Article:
What are some of your punctuation questions when you’re writing? Do several continually frustrate you because you can’t remember what’s correct? You’re not alone. We all see poor punctuation in emails, reports, newspapers, documents and even briefs, but we’re also in a quandary as to what’s right.
To DeeTox poor punctuation, refresh your memory with this quick reference guide and refer to it or your office reference guide when you have questions. It’s 100 times more professional to get it right than to get it out too quickly.
- Separating main elements
The team worked on budget issues and end-of-month figures, and the year-end data had to wait.
- Separating items in a series
The team had focus, energy, and commitment to the results.
- Setting apart dialogue or quotations
My manager said, “Congratulations on the new client.”
- Separating introductory phrases
Steve’s cousin, the man in the dark glasses, just moved to town.
- Setting off parenthetical elements (Note the different meanings.)
Sally, thought Emily, needs a haircut.
Sally thought Emily needs a haircut.
Use to separate two independent clauses.
My daughter needs braces; I’m saving money for them.
(Could also write as two sentences, or link them with a conjunction.)
To separate items already separated with a comma
She went to Paris, TX; Lebanon, PA; and Rome, GA
The new officers are Max Nice, president; Nice Max, vice
president; Maxine Neet, treasurer.
Use a semicolo before a transitional expression: However, Therefore, Furthermore, Nevertheless
The lights went out; therefore, we have to study by flashlight.
Monday was a holiday; however, I went to the office.
Use a colon for lists.
Pick up the following: pencils, paper, and ink cartridges.
You must have these items for the exam:
* Release form
After a formal salutation – even in e-mails.
Dear Mr. Clear:
Dear Committee members:
To indicate importance and/or “note what follows.”
We live in a Democracy: Get out and vote!
I won’t be able to make the meeting
You’re going to be just fine.
It’s a lovely day.
Who’s babysitting tonight?*
*Mind the confusion with the possessive whose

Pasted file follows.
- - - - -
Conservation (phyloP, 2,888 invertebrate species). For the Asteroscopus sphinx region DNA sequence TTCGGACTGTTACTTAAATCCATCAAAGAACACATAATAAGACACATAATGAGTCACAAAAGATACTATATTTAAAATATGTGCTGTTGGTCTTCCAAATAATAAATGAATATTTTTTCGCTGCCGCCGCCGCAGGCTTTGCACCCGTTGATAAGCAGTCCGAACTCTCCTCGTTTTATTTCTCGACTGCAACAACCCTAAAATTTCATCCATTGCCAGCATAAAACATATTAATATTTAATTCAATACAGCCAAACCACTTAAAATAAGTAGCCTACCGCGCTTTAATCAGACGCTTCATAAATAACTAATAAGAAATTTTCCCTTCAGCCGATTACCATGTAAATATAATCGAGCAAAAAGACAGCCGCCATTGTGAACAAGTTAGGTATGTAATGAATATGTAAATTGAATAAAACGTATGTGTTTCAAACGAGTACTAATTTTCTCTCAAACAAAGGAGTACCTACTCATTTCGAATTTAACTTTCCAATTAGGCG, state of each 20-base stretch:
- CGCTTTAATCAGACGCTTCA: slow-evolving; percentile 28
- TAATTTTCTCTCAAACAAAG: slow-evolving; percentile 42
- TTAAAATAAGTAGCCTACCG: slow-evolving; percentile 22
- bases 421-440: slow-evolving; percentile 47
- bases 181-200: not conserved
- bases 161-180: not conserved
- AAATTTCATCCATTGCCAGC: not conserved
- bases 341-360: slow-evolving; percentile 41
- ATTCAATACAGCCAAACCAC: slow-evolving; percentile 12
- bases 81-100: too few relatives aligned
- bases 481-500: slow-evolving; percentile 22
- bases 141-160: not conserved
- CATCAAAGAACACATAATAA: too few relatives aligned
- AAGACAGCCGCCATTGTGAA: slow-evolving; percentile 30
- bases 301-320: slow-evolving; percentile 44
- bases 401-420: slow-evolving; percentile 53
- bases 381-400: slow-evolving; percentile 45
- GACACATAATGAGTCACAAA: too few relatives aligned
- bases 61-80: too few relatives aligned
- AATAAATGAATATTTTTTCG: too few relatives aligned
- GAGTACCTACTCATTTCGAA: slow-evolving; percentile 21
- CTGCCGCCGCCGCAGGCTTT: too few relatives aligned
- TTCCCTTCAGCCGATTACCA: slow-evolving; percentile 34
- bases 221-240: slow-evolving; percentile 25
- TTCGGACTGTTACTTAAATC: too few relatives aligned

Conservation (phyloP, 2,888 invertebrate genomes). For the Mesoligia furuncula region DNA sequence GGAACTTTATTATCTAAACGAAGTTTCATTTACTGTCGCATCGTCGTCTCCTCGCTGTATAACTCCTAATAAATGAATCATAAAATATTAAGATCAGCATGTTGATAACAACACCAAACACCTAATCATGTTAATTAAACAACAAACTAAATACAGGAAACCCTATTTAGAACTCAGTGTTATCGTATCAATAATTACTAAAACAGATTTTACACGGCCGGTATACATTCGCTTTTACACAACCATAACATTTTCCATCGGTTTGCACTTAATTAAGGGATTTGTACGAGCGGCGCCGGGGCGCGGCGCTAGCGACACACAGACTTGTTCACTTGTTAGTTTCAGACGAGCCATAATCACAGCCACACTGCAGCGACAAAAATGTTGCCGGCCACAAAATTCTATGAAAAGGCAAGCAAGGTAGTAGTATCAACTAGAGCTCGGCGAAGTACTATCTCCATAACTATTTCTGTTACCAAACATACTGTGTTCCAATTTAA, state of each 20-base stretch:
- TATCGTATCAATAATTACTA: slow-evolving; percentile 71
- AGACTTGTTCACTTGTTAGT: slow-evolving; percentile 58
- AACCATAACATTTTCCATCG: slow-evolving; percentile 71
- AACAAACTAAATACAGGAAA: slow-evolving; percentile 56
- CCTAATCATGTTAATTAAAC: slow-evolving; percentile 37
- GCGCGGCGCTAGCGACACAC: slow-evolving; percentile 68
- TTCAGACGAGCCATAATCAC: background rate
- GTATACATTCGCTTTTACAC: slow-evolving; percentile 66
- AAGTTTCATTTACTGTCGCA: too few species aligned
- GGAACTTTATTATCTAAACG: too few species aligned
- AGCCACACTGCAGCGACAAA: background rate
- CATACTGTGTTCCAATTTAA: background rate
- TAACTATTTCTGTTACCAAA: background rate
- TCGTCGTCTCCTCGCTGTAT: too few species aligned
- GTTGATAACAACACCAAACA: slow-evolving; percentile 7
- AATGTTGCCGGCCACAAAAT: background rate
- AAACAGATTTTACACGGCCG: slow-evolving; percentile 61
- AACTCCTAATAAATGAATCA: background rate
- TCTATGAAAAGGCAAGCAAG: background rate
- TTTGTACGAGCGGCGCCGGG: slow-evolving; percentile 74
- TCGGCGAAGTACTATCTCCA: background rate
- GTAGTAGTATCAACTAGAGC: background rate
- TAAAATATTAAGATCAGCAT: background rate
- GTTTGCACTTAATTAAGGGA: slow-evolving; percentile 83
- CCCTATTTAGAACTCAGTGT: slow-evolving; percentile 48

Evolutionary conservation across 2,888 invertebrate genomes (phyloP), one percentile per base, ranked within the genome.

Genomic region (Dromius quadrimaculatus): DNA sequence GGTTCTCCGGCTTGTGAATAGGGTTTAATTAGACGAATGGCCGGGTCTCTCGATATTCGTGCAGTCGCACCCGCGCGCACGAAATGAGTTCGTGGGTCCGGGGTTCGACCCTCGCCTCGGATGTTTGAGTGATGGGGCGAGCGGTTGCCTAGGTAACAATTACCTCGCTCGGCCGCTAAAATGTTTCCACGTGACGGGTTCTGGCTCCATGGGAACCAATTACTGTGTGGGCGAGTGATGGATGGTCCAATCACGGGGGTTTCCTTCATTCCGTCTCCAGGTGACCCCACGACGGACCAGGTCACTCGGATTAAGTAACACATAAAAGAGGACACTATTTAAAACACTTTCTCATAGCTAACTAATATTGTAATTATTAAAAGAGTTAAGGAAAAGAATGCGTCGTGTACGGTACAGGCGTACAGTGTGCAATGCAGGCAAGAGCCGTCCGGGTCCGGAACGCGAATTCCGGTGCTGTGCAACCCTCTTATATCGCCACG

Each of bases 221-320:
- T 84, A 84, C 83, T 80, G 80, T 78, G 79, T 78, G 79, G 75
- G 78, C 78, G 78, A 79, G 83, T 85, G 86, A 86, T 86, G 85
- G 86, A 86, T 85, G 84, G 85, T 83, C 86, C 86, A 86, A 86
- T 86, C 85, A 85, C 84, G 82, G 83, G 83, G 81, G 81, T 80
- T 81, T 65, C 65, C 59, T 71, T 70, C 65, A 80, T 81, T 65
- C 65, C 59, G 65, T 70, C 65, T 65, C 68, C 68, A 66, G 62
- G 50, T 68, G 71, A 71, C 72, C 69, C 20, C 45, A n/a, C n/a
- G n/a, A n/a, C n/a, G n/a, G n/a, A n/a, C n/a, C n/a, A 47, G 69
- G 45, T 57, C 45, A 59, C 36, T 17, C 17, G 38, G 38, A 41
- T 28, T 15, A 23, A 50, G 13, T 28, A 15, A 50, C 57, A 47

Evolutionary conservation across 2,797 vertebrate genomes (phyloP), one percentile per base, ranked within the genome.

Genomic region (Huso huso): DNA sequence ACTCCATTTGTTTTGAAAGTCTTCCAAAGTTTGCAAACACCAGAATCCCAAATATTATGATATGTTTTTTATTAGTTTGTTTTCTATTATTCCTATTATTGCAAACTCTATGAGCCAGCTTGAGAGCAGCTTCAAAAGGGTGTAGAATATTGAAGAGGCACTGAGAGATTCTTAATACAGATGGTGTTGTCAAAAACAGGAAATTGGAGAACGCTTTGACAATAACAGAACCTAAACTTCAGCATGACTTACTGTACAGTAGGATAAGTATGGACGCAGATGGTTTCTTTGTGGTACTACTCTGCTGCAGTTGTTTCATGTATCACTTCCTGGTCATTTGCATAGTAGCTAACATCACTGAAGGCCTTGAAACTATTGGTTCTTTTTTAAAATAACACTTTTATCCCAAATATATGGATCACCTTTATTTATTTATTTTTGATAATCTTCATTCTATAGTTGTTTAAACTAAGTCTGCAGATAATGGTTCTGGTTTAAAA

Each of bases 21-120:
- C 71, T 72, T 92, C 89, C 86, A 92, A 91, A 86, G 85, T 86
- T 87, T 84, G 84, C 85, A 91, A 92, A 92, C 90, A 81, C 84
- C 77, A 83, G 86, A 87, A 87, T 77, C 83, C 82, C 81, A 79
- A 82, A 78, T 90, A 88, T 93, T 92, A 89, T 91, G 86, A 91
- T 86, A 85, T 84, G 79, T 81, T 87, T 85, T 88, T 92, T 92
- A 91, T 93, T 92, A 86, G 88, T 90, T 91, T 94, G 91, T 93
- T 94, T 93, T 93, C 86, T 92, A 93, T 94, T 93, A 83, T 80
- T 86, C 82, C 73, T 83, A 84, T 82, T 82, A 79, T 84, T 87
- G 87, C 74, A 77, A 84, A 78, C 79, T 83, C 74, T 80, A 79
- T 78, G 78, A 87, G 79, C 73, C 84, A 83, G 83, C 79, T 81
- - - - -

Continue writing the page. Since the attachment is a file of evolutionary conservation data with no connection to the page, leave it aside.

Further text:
Add an ’S for singular possessives
She’ll be late for her doctor’s appointment.
The men’s (women’s/children’s) softball game is delayed.
Mark’s health is improving.
Add an S’ for plural nouns ending in S
The professor canceled the students’ classes.
Most sisters’ children are all in college.
The reports’ covers were ruined in the rain.
Mr. Jones’ car is for sale.
The quizzes’ answers are in the back.
Singular names that end in y, change to ies and add S’.
The lady’s dress The ladies’ store
Plurals add ES to the singular, then an ’.
The Thomases’ reunion was incredible.
The actresses’ contract was rejected.
Enclose someone’s exact words.
She asked, “Where do I go from here?”
Enclose personal words, thoughts or ideas.
Marshall’s attitude is definitely, “live and let live.”
Where did you get those “rags”?
Periods and commas, always stay inside the quotation marks.
Please check off the last button, “undecided.”
“I can’t,” said Tim, “I have to file my taxes.”
Colons and semicolons, always stay outside the quotation marks.
At 9 a.m. you said, “The meeting is delayed”; it still hasn’t been rescheduled and it’s 2 p.m.
These are a few of the things she “demanded”: diet soda, sugar-free lemon drops, and sparkling water.
Question marks and exclamation points are fickle.
These punctuation marks stay inside ONLY when
it’s a direct quotation.
He asked, “When is the next movie showing?”
She commented, “He’s amazing!”
“What brings you to town?” inquired Sarah.
They go outside when the whole sentence is either a question or an exclamation.
When did Tom say, “You can’t go”?
The mother yelled, “It’s a home run”!
A reference book guides you to the correct grammar and punctuation: use it, study it, and memorize it because it’ll be your best friend in the long run.